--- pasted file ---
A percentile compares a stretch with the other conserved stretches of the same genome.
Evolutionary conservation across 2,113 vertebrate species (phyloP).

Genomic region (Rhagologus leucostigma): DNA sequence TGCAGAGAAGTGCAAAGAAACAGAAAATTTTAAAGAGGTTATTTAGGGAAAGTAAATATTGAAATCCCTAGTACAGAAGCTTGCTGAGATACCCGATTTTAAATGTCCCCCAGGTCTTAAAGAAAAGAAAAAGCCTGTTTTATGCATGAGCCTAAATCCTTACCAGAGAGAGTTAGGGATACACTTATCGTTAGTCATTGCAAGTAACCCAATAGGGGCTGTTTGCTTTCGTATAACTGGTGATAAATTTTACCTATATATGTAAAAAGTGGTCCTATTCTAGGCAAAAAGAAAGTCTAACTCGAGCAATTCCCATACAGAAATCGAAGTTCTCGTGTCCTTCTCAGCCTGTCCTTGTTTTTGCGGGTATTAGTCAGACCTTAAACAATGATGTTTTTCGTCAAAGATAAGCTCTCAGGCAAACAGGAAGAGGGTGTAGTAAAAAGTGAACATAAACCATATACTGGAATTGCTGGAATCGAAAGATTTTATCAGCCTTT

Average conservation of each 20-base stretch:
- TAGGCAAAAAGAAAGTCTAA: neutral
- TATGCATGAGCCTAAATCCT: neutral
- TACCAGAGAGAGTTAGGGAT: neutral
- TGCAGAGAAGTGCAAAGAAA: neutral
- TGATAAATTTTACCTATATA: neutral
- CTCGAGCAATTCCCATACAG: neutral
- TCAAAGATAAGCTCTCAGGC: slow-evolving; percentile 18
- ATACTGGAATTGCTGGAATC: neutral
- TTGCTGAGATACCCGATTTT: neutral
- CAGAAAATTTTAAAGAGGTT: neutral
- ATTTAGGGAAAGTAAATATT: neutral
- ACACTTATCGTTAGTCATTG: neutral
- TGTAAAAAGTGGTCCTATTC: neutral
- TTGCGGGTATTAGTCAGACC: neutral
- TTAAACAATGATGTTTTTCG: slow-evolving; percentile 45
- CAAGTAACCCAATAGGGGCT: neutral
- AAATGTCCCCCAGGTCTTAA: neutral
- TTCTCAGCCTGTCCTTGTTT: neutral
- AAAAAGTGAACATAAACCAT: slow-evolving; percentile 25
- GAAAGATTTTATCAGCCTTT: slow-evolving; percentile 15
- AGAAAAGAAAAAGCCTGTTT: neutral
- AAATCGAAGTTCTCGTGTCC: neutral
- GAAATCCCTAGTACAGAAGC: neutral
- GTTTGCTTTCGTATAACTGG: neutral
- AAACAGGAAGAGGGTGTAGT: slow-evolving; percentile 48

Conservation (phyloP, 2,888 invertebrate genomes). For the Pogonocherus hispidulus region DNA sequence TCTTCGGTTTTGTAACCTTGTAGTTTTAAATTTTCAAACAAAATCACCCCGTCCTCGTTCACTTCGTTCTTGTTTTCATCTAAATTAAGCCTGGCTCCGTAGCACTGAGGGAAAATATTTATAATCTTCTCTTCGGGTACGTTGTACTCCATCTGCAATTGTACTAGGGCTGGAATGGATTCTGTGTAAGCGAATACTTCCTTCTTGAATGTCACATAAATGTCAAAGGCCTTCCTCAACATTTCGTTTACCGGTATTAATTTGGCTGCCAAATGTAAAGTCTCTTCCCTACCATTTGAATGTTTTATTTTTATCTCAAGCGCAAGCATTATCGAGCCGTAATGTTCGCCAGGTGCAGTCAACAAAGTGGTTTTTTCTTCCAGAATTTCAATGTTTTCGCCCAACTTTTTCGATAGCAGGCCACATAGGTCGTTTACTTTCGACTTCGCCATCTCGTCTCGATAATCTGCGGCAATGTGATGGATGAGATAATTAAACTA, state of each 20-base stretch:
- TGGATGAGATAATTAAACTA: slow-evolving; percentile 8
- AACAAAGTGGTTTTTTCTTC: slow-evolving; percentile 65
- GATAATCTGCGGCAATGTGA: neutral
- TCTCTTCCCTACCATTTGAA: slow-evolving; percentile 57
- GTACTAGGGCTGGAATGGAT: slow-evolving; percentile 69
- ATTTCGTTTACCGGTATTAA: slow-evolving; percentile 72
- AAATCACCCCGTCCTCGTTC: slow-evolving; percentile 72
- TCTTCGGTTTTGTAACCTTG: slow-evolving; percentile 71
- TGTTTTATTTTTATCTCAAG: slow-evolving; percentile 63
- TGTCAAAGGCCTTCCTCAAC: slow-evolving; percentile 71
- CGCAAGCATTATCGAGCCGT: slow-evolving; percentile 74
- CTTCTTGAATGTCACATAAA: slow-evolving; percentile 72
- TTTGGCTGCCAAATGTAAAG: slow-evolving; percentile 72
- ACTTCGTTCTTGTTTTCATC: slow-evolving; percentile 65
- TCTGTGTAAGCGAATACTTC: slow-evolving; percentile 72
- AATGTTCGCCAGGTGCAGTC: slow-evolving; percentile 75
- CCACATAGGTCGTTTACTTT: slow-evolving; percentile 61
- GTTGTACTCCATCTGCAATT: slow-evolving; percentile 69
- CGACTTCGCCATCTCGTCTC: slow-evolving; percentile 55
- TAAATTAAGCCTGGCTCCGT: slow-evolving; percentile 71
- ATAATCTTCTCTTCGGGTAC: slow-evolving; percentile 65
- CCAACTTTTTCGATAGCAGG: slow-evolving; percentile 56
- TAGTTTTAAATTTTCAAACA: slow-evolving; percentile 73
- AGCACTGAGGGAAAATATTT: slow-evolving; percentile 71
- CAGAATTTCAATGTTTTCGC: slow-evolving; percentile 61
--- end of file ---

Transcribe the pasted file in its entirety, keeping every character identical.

A percentile compares a stretch with the other conserved stretches of the same genome.
Evolutionary conservation across 2,113 vertebrate species (phyloP).

Genomic region (Rhagologus leucostigma): DNA sequence TGCAGAGAAGTGCAAAGAAACAGAAAATTTTAAAGAGGTTATTTAGGGAAAGTAAATATTGAAATCCCTAGTACAGAAGCTTGCTGAGATACCCGATTTTAAATGTCCCCCAGGTCTTAAAGAAAAGAAAAAGCCTGTTTTATGCATGAGCCTAAATCCTTACCAGAGAGAGTTAGGGATACACTTATCGTTAGTCATTGCAAGTAACCCAATAGGGGCTGTTTGCTTTCGTATAACTGGTGATAAATTTTACCTATATATGTAAAAAGTGGTCCTATTCTAGGCAAAAAGAAAGTCTAACTCGAGCAATTCCCATACAGAAATCGAAGTTCTCGTGTCCTTCTCAGCCTGTCCTTGTTTTTGCGGGTATTAGTCAGACCTTAAACAATGATGTTTTTCGTCAAAGATAAGCTCTCAGGCAAACAGGAAGAGGGTGTAGTAAAAAGTGAACATAAACCATATACTGGAATTGCTGGAATCGAAAGATTTTATCAGCCTTT

Average conservation of each 20-base stretch:
- TAGGCAAAAAGAAAGTCTAA: neutral
- TATGCATGAGCCTAAATCCT: neutral
- TACCAGAGAGAGTTAGGGAT: neutral
- TGCAGAGAAGTGCAAAGAAA: neutral
- TGATAAATTTTACCTATATA: neutral
- CTCGAGCAATTCCCATACAG: neutral
- TCAAAGATAAGCTCTCAGGC: slow-evolving; percentile 18
- ATACTGGAATTGCTGGAATC: neutral
- TTGCTGAGATACCCGATTTT: neutral
- CAGAAAATTTTAAAGAGGTT: neutral
- ATTTAGGGAAAGTAAATATT: neutral
- ACACTTATCGTTAGTCATTG: neutral
- TGTAAAAAGTGGTCCTATTC: neutral
- TTGCGGGTATTAGTCAGACC: neutral
- TTAAACAATGATGTTTTTCG: slow-evolving; percentile 45
- CAAGTAACCCAATAGGGGCT: neutral
- AAATGTCCCCCAGGTCTTAA: neutral
- TTCTCAGCCTGTCCTTGTTT: neutral
- AAAAAGTGAACATAAACCAT: slow-evolving; percentile 25
- GAAAGATTTTATCAGCCTTT: slow-evolving; percentile 15
- AGAAAAGAAAAAGCCTGTTT: neutral
- AAATCGAAGTTCTCGTGTCC: neutral
- GAAATCCCTAGTACAGAAGC: neutral
- GTTTGCTTTCGTATAACTGG: neutral
- AAACAGGAAGAGGGTGTAGT: slow-evolving; percentile 48

Conservation (phyloP, 2,888 invertebrate genomes). For the Pogonocherus hispidulus region DNA sequence TCTTCGGTTTTGTAACCTTGTAGTTTTAAATTTTCAAACAAAATCACCCCGTCCTCGTTCACTTCGTTCTTGTTTTCATCTAAATTAAGCCTGGCTCCGTAGCACTGAGGGAAAATATTTATAATCTTCTCTTCGGGTACGTTGTACTCCATCTGCAATTGTACTAGGGCTGGAATGGATTCTGTGTAAGCGAATACTTCCTTCTTGAATGTCACATAAATGTCAAAGGCCTTCCTCAACATTTCGTTTACCGGTATTAATTTGGCTGCCAAATGTAAAGTCTCTTCCCTACCATTTGAATGTTTTATTTTTATCTCAAGCGCAAGCATTATCGAGCCGTAATGTTCGCCAGGTGCAGTCAACAAAGTGGTTTTTTCTTCCAGAATTTCAATGTTTTCGCCCAACTTTTTCGATAGCAGGCCACATAGGTCGTTTACTTTCGACTTCGCCATCTCGTCTCGATAATCTGCGGCAATGTGATGGATGAGATAATTAAACTA, state of each 20-base stretch:
- TGGATGAGATAATTAAACTA: slow-evolving; percentile 8
- AACAAAGTGGTTTTTTCTTC: slow-evolving; percentile 65
- GATAATCTGCGGCAATGTGA: neutral
- TCTCTTCCCTACCATTTGAA: slow-evolving; percentile 57
- GTACTAGGGCTGGAATGGAT: slow-evolving; percentile 69
- ATTTCGTTTACCGGTATTAA: slow-evolving; percentile 72
- AAATCACCCCGTCCTCGTTC: slow-evolving; percentile 72
- TCTTCGGTTTTGTAACCTTG: slow-evolving; percentile 71
- TGTTTTATTTTTATCTCAAG: slow-evolving; percentile 63
- TGTCAAAGGCCTTCCTCAAC: slow-evolving; percentile 71
- CGCAAGCATTATCGAGCCGT: slow-evolving; percentile 74
- CTTCTTGAATGTCACATAAA: slow-evolving; percentile 72
- TTTGGCTGCCAAATGTAAAG: slow-evolving; percentile 72
- ACTTCGTTCTTGTTTTCATC: slow-evolving; percentile 65
- TCTGTGTAAGCGAATACTTC: slow-evolving; percentile 72
- AATGTTCGCCAGGTGCAGTC: slow-evolving; percentile 75
- CCACATAGGTCGTTTACTTT: slow-evolving; percentile 61
- GTTGTACTCCATCTGCAATT: slow-evolving; percentile 69
- CGACTTCGCCATCTCGTCTC: slow-evolving; percentile 55
- TAAATTAAGCCTGGCTCCGT: slow-evolving; percentile 71
- ATAATCTTCTCTTCGGGTAC: slow-evolving; percentile 65
- CCAACTTTTTCGATAGCAGG: slow-evolving; percentile 56
- TAGTTTTAAATTTTCAAACA: slow-evolving; percentile 73
- AGCACTGAGGGAAAATATTT: slow-evolving; percentile 71
- CAGAATTTCAATGTTTTCGC: slow-evolving; percentile 61